http://www.politifact.com/punditfact/statements/2017/feb/10/sean-hannity/no-9th-circuit-isnt-most-overturned-court-country-/

Anonymoussays:

Re: Re:

I think it’s a bit much to rate that claim False. They might not have the highest reversal rate (even though the reversal rate is above average) but in raw numbers they certainly are the most reversed due to their sheer size.

For example, in the October 2017 term, SCOTUS reversed the Ninth 12 times out of 15 (plus one 4-4 split.) The First, Third, and Sixth Circuits may have been reversed in 100% of the cases heard that term, but that was only a combined 8 cases.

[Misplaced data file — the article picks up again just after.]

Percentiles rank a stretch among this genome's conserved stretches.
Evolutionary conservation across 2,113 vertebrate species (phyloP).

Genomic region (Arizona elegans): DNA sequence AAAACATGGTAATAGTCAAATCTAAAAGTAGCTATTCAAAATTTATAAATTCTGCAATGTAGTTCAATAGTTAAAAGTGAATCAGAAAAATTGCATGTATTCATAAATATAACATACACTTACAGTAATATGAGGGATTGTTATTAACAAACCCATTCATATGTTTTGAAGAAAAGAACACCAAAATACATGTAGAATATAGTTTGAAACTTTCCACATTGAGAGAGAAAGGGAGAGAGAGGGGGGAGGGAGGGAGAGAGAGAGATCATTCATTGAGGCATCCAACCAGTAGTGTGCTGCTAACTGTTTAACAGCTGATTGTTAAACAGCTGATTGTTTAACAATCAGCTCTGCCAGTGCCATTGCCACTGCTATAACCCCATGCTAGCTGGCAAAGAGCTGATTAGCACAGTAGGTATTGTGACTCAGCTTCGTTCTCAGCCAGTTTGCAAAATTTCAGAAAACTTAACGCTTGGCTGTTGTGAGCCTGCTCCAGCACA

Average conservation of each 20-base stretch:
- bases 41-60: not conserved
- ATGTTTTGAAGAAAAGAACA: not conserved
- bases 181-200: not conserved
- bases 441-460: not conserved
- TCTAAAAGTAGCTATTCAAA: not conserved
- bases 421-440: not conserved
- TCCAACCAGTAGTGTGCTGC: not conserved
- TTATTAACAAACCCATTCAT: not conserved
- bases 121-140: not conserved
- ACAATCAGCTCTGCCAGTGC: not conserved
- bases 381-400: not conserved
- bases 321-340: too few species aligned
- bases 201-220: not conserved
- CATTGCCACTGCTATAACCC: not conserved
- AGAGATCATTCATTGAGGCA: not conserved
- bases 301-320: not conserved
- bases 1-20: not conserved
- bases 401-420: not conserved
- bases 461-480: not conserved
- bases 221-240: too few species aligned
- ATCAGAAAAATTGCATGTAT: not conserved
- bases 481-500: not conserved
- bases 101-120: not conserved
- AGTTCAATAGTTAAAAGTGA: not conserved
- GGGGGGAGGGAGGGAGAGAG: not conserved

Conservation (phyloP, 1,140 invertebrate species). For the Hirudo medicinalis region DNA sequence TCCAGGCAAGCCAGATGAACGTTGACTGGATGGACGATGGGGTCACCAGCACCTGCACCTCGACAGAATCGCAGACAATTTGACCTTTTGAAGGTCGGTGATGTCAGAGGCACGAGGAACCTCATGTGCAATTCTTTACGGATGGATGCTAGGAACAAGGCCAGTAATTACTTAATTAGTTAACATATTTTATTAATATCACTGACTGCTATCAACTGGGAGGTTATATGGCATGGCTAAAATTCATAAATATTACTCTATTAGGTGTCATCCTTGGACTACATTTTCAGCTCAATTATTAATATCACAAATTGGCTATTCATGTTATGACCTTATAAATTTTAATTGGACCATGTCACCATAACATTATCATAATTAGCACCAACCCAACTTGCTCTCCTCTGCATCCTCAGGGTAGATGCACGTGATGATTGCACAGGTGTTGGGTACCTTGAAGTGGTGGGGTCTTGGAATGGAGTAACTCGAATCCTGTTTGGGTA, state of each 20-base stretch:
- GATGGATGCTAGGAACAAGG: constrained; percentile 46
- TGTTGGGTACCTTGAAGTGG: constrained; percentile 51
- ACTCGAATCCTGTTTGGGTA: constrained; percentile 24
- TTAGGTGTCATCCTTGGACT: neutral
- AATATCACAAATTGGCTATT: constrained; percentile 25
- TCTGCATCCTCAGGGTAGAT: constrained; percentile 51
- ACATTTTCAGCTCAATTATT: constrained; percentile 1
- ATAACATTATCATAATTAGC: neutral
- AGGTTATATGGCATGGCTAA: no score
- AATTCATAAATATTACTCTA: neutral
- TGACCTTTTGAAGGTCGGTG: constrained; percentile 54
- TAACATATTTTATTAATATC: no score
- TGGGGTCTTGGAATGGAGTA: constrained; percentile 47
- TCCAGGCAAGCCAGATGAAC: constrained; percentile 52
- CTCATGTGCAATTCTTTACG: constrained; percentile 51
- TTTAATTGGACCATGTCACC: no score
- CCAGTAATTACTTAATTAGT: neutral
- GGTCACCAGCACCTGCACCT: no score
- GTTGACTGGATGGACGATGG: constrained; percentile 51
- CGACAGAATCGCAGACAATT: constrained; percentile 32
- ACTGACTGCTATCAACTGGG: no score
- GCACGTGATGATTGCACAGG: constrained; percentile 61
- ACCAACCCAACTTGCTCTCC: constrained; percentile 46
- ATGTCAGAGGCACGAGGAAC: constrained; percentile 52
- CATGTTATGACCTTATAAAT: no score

OldGeezersays:

Your info is out there, NOTHING you can do about it!

I don’t remember the name of the company, but some time back I clicked a link where you could enter your name & find out what information they had in their data base on you. Some of the information was very accurate & some was outrageously wrong. I wish I was 30 years younger.

It was obvious that companies I do business with are selling info about me. Did you ever read the “privacy” statement from your credit card company they send at least once a year? They always have an opt out of sharing your info with “affiliated” companies where you need to contact them to do this. Not only now, but every time, but every time you get a new statement. An affiliated company is any that are willing to pay.